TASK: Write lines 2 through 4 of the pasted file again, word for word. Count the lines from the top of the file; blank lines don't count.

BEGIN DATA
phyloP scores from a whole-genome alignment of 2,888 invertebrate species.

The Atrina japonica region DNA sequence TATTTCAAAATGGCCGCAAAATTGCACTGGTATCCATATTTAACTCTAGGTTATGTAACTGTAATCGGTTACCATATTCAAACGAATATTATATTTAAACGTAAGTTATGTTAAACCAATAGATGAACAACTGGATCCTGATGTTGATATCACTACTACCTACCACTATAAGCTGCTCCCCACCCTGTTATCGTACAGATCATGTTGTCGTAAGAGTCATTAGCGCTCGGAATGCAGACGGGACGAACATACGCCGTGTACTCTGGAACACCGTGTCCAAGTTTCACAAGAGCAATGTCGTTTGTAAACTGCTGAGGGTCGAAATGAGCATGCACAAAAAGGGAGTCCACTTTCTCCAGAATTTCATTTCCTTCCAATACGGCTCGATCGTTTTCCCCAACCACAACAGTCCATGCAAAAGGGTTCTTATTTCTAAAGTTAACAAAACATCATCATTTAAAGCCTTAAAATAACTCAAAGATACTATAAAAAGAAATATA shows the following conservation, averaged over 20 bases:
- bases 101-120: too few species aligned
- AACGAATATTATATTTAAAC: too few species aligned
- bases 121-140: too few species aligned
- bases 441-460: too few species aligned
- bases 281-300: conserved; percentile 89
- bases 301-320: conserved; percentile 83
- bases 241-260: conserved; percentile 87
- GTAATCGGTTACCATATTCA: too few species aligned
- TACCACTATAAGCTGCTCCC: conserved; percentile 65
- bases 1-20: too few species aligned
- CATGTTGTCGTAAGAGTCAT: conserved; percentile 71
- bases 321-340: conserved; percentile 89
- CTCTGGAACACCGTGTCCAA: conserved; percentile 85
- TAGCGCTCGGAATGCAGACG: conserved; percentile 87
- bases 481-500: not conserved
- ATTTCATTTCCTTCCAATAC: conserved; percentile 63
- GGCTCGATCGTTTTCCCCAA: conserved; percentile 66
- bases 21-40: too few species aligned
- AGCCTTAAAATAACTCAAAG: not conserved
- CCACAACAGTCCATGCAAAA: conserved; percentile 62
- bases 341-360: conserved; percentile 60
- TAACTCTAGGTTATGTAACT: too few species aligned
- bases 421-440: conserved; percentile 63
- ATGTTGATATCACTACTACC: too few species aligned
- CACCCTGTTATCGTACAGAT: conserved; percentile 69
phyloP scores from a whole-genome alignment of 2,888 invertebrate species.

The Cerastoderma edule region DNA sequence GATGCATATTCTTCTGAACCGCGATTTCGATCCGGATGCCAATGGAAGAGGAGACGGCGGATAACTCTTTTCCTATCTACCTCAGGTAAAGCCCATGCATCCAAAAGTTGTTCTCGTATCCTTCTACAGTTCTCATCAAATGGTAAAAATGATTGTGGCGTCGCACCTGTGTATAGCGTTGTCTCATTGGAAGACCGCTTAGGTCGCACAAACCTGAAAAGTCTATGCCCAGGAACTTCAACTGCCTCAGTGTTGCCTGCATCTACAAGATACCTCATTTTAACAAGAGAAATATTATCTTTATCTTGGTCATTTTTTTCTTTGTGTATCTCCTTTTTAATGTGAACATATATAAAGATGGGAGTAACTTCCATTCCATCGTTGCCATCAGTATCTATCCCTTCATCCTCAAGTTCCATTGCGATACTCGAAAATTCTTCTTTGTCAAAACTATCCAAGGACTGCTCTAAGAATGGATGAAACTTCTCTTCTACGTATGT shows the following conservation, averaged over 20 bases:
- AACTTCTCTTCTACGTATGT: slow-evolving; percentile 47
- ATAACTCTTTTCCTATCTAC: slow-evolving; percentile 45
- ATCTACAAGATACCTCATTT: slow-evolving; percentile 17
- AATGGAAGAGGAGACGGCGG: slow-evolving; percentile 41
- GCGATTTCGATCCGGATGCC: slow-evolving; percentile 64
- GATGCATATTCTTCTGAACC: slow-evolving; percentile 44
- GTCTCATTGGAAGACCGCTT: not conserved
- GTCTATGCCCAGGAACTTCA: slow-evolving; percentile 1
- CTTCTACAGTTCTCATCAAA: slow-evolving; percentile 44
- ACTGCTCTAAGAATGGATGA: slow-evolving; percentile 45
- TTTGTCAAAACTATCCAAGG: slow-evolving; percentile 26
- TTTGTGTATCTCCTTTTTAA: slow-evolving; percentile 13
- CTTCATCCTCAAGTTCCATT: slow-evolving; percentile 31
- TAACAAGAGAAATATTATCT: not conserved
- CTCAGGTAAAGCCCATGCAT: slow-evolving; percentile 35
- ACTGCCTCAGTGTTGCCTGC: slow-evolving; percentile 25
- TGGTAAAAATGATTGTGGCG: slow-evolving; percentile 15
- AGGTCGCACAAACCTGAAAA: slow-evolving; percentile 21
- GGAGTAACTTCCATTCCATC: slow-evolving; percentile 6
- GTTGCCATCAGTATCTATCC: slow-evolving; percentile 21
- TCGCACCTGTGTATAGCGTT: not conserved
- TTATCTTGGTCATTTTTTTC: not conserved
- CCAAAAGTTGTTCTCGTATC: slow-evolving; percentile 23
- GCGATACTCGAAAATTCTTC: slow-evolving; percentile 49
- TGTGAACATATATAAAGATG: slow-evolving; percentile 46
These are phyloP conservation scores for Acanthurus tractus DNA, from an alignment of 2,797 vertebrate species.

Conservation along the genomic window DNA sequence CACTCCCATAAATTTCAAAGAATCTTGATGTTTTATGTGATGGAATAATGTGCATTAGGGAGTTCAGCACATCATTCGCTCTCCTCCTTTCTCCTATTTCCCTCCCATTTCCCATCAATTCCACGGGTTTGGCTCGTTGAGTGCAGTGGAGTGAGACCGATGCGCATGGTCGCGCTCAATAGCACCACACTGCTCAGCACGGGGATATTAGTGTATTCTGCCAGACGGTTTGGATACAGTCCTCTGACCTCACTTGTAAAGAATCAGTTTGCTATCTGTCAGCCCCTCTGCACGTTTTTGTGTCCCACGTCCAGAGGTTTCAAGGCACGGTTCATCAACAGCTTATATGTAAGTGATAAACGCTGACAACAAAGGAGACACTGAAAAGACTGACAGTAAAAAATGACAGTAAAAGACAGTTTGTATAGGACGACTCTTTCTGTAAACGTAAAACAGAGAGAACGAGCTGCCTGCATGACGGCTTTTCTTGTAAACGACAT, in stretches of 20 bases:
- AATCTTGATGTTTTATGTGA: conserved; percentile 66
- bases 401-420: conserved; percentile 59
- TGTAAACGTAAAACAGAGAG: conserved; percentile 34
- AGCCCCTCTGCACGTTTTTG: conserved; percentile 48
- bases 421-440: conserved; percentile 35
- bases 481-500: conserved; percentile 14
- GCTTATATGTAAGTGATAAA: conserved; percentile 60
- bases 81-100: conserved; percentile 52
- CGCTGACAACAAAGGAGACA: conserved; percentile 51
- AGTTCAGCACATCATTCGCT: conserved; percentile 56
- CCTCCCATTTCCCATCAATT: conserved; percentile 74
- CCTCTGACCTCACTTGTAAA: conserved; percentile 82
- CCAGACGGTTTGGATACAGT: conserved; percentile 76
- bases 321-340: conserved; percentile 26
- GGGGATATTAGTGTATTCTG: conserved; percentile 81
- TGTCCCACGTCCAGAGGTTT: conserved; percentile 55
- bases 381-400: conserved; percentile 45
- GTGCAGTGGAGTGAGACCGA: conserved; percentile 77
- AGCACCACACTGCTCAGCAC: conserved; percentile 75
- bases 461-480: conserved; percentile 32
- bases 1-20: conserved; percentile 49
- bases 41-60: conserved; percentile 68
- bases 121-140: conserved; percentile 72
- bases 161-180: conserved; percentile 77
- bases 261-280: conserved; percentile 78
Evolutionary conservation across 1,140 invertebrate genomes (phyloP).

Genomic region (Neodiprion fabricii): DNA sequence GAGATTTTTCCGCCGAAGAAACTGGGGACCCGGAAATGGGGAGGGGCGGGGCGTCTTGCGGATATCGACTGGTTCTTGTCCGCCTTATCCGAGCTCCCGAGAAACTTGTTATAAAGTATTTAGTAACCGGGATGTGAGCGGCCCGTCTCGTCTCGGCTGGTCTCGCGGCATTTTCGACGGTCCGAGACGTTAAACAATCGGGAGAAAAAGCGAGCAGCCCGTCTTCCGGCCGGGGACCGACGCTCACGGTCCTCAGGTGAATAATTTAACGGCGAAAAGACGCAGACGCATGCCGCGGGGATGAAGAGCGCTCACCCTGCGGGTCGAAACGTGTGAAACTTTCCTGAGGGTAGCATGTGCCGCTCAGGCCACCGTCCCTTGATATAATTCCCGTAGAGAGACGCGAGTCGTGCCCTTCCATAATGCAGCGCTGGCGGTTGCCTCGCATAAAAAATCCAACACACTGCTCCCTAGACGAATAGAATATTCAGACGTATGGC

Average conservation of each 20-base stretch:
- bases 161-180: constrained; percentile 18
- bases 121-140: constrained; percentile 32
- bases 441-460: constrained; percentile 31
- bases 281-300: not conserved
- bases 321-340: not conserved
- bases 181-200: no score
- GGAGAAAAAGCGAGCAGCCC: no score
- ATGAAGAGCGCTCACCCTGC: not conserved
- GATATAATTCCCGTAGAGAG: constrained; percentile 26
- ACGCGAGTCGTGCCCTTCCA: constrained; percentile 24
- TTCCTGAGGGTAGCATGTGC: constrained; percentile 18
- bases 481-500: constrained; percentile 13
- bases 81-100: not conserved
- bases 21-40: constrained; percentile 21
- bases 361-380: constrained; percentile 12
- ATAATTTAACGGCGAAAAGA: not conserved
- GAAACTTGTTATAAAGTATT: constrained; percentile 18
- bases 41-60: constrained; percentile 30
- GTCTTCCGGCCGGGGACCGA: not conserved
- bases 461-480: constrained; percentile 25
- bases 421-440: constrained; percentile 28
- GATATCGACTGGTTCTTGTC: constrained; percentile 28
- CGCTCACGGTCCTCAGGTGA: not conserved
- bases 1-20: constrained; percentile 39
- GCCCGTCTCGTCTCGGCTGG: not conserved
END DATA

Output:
The Atrina japonica region DNA sequence TATTTCAAAATGGCCGCAAAATTGCACTGGTATCCATATTTAACTCTAGGTTATGTAACTGTAATCGGTTACCATATTCAAACGAATATTATATTTAAACGTAAGTTATGTTAAACCAATAGATGAACAACTGGATCCTGATGTTGATATCACTACTACCTACCACTATAAGCTGCTCCCCACCCTGTTATCGTACAGATCATGTTGTCGTAAGAGTCATTAGCGCTCGGAATGCAGACGGGACGAACATACGCCGTGTACTCTGGAACACCGTGTCCAAGTTTCACAAGAGCAATGTCGTTTGTAAACTGCTGAGGGTCGAAATGAGCATGCACAAAAAGGGAGTCCACTTTCTCCAGAATTTCATTTCCTTCCAATACGGCTCGATCGTTTTCCCCAACCACAACAGTCCATGCAAAAGGGTTCTTATTTCTAAAGTTAACAAAACATCATCATTTAAAGCCTTAAAATAACTCAAAGATACTATAAAAAGAAATATA shows the following conservation, averaged over 20 bases:
- bases 101-120: too few species aligned
- AACGAATATTATATTTAAAC: too few species aligned